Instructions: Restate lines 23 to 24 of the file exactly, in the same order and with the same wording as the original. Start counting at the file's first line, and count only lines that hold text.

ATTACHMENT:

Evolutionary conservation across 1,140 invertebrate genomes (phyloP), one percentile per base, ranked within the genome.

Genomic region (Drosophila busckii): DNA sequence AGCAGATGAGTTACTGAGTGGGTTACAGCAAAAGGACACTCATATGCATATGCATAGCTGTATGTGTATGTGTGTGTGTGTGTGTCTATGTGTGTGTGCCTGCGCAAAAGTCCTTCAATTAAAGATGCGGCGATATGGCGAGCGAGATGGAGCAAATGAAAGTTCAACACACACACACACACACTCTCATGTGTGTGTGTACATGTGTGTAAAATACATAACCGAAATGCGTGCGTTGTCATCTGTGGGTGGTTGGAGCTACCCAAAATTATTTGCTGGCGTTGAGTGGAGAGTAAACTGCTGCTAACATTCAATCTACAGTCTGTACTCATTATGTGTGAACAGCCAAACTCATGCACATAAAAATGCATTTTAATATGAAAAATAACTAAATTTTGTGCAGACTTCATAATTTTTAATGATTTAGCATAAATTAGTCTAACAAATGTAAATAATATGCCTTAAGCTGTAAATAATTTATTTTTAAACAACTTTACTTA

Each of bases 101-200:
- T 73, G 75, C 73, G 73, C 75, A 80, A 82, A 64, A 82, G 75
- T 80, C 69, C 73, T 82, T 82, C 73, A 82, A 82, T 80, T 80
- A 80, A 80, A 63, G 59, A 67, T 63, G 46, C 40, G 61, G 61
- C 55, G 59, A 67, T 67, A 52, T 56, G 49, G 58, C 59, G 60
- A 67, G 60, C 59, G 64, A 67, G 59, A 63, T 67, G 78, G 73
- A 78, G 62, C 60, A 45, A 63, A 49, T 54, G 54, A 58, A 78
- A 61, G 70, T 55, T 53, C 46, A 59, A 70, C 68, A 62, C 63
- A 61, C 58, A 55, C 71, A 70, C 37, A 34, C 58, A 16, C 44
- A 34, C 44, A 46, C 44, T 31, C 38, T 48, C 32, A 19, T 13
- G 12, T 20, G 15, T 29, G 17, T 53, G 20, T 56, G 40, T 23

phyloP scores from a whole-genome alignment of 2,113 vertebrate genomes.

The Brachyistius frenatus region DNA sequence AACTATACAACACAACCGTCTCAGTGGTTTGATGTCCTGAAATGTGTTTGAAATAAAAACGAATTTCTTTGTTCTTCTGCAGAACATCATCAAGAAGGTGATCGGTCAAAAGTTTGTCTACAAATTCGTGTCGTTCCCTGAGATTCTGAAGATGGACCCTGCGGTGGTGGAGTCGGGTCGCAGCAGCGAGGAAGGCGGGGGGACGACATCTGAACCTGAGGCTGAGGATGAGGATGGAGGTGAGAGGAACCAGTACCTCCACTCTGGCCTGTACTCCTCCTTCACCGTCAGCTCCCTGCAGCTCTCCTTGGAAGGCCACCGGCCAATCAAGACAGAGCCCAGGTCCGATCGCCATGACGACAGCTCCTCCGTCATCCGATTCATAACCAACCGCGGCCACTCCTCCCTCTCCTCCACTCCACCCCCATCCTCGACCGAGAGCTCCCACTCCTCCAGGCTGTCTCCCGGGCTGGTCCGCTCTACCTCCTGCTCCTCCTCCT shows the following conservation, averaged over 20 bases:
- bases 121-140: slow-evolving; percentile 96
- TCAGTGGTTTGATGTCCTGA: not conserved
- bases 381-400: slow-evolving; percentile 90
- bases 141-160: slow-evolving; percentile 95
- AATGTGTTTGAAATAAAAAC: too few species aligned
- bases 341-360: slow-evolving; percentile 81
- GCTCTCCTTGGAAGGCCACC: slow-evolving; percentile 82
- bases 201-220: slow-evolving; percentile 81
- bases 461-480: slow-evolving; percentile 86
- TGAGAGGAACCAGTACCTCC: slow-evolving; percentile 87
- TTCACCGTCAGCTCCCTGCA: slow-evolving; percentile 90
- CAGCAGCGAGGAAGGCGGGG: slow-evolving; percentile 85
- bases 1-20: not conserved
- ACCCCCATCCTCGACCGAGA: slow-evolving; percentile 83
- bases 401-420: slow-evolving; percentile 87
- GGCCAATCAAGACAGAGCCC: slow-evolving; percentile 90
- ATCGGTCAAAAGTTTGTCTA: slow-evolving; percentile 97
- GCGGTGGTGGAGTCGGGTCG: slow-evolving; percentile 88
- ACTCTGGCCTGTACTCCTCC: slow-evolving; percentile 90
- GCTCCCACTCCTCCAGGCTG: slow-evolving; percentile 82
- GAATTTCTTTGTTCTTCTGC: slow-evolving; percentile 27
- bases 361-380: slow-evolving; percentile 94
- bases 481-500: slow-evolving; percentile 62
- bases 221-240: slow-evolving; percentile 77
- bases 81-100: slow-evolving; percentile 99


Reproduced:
- bases 201-220: slow-evolving; percentile 81
- bases 461-480: slow-evolving; percentile 86